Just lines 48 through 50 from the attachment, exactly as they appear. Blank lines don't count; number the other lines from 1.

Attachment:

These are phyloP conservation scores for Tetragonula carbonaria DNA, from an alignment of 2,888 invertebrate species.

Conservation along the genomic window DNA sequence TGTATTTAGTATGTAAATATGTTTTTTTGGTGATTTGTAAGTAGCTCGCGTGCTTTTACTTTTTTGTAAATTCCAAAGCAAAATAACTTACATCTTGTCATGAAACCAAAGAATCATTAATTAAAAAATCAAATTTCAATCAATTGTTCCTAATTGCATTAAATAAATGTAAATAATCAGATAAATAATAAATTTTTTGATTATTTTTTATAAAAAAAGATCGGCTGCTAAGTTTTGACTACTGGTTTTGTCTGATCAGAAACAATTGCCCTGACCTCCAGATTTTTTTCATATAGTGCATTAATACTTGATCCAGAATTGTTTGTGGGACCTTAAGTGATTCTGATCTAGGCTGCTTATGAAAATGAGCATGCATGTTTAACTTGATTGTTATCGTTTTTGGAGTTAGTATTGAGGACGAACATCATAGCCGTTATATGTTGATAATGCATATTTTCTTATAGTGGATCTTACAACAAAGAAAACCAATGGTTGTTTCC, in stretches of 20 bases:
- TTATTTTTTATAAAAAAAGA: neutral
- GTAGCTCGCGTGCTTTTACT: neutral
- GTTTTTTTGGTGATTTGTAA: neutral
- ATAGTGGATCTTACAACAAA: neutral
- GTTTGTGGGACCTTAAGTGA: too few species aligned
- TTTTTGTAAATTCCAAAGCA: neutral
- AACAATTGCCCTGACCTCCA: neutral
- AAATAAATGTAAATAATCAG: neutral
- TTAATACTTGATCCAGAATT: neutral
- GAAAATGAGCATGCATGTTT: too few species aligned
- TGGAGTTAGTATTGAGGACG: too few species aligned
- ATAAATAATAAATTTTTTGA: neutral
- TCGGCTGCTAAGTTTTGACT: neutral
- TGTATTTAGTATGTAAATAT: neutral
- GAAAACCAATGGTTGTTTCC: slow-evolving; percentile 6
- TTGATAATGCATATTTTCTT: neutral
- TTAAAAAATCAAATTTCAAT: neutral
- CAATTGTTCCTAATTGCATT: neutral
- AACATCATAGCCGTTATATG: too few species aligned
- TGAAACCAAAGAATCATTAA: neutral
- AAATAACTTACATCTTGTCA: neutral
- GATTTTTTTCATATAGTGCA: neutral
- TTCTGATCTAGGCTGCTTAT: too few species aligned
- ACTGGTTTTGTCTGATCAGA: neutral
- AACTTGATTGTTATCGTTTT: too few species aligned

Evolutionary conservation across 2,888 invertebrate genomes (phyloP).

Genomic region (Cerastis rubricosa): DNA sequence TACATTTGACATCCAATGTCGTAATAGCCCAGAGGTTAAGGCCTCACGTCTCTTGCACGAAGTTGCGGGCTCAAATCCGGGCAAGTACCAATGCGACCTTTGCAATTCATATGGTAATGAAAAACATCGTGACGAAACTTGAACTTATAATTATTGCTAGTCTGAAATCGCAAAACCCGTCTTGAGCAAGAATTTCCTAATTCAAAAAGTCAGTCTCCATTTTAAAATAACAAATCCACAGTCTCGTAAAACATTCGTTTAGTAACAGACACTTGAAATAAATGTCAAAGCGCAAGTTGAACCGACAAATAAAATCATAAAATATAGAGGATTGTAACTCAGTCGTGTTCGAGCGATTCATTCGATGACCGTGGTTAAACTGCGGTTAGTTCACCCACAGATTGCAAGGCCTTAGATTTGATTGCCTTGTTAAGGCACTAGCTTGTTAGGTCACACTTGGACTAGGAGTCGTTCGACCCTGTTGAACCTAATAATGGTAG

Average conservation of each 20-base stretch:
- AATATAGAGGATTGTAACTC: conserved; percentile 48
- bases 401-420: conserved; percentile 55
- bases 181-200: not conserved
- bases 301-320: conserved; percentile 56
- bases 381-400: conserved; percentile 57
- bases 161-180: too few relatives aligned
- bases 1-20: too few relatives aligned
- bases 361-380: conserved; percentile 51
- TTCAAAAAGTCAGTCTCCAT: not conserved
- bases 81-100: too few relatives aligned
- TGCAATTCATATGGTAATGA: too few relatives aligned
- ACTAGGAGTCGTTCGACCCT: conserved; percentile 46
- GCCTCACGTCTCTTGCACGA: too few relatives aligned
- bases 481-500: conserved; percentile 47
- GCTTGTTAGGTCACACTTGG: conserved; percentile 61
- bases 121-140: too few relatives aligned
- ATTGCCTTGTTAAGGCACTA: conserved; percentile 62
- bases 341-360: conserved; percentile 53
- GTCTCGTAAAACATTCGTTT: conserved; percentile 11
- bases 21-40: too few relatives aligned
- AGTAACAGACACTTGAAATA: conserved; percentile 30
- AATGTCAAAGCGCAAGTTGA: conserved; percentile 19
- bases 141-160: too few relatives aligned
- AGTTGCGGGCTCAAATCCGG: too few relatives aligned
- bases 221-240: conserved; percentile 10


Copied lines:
- bases 341-360: conserved; percentile 53
- GTCTCGTAAAACATTCGTTT: conserved; percentile 11
- bases 21-40: too few relatives aligned